Select Committee on Food Standards Minutes of Evidence

Examination of Witnesses(Questions 40 - 59)



Ms Keeble

  40.  In terms of improving food safety in particular, to a certain extent, the success of the FSA will depend partly on its enforcement powers and its ability to improve standards. It is well known that there is a lot of difference between local authorities and the way they approach food safety, the resources they allocate to it and their competence. How do you expect the FSA to be able to deal with that?
  (Mr Rooker)  Both our departments currently deal with these issues. You are quite right. There are several hundred enforcement authorities in the country and positions do vary. Different local authorities give the issue a different degree of importance in their budgets. Nevertheless, there is a variety of cooperation that has surprised me in the last two years, particularly in parts of the Midlands where two or three counties actually share the environmental expertise that each of them has to make sure areas are covered that they have not necessarily got themselves. I think that is very important and I am sure the Agency would encourage that. One of the key areas is to ensure that each authority knows where all the registered food premises are in their area. There will be an incentive for them to do that because they will get, if you like, a cut of the levy. We know, because of the famous case published last year, that the authority where we are physically situated at the moment did not know of 1,700 catering establishments. I fear for the people eating in those because clearly nobody was inspecting them. That area has to be looked at. There is a monitoring role to first of all see what they are doing, not just numbers of inspections, by the way, because numbers of inspections would not be the yardstick. I do not think that would be a fair way. It is the quality of the inspections that take place. Are the staff properly trained? Is there ongoing training as well as the hygiene conditions that they personally conduct for themselves, as well as within the premises? It is not just a question of, "I have done lots of visits to that place". They may have only been four or five minutes each without a proper checklist, without looking at who owns the premises, the part-time workers who might come in the middle of the night and that kind of thing; it is the quality of the inspection. It is to audit that kind of role that I think the Agency will have a key role in and then it will set enforcement standards by which the authorities will be monitored. If they fall down on the job, that will be publicly known and action can be taken.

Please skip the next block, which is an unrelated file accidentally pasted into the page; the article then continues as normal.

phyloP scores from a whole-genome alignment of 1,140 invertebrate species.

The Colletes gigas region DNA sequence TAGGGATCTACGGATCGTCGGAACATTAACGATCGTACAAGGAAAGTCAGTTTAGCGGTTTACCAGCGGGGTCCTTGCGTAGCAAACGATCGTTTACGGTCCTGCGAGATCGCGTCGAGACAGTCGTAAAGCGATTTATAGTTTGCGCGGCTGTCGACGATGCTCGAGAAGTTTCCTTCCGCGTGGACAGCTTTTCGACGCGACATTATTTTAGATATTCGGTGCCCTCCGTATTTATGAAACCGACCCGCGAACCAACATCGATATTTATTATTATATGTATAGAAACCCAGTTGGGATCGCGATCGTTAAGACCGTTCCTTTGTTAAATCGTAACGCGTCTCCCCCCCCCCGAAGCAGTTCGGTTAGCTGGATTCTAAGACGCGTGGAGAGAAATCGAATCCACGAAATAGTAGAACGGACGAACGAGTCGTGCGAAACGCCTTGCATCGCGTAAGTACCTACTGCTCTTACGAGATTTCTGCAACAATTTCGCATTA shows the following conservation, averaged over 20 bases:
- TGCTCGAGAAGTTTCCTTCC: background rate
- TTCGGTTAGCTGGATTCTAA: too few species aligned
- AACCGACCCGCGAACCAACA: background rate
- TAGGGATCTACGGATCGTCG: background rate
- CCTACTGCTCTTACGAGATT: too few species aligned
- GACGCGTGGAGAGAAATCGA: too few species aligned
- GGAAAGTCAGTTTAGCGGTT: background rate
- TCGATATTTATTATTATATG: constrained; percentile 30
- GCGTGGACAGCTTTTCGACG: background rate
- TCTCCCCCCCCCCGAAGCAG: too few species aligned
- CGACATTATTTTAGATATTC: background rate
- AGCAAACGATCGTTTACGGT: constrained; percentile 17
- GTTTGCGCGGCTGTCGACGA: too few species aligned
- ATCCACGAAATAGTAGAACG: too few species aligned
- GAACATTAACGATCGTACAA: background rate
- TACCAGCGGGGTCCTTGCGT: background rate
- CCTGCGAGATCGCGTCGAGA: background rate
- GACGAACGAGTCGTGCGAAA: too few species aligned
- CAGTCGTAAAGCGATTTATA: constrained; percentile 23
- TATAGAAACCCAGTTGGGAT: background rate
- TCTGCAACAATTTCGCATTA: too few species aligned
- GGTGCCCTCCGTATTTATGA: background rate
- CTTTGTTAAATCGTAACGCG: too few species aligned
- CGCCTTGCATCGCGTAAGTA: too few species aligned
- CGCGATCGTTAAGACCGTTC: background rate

41.  I agree with the point about the quality of inspections but if you take, for example, the big outbreak of E-coli in Scotland I understand that the butcher's shop had actually been inspected by Environmental Health Officers. What I am concerned about is there is quite likely to be an outbreak of food-borne illness after the FSA is set up. That is bound to happen but if it then transpires that the premises were inspected by Environmental Health Officers and people say, "Why did not the FSA prevent this?" and the reply then comes back that it is not actually the FSA's job to do that; it is down to the Environmental Health Officers, the same as it always was, is not there going to be a real crisis of public confidence because they think things are going to be qualitatively different? I suspect that includes that they think that the inspections and the enforcement will be different as well.
  (Mr Rooker)  There will be an improvement I hope in enforcement inspections because the local authorities will actually gain some extra resources from the levy. We have not got a figure at the moment, obviously we are still consulting on the principle of the levy and the figures but the intention is that part of what they collect, because they will be the collection agency, will cover the cost of collection plus an additional amount they will retain as extra resources over and above that which they receive. They will not have that lot withdrawn from their Standard Spending Assessment from the Department of the Environment.

  42.  They do not have currently have an SSA for this function? Is there going to be some recognition by the Department of the Environment of the SSA for this very important function?
  (Mr Rooker)  We were at one time under pressure to ring fence the money. We were under pressure at one time to remove all this from local authorities, a bit like the Meat Hygiene Service had been done, if you like. The enforcement processes in many local authorities are absolutely excellent and first class, they are a model to the rest of the country. They will be a model on which the Agency could build for the rest of the country so it does not make sense for us to destroy what is good. As I say, we do not want to take our eye off the ball as to why we are setting up the Agency by destroying and having massive turmoil in the existing system, that will cause a loss of public confidence. The intention is, it is true, to raise standards of enforcement and inspection. That will not happen day one, by definition that will not happen day one but that is the intention and the Agency will be proactive—proactive—in dealing with this issue. The local authorities, from our discussions with them, fully endorse this and embrace this. Obviously they always talk about resources, as they always do in every area, and I understand the reason why. As a Ministry we talk about resources as well when we are having discussions with our colleagues in the Treasury.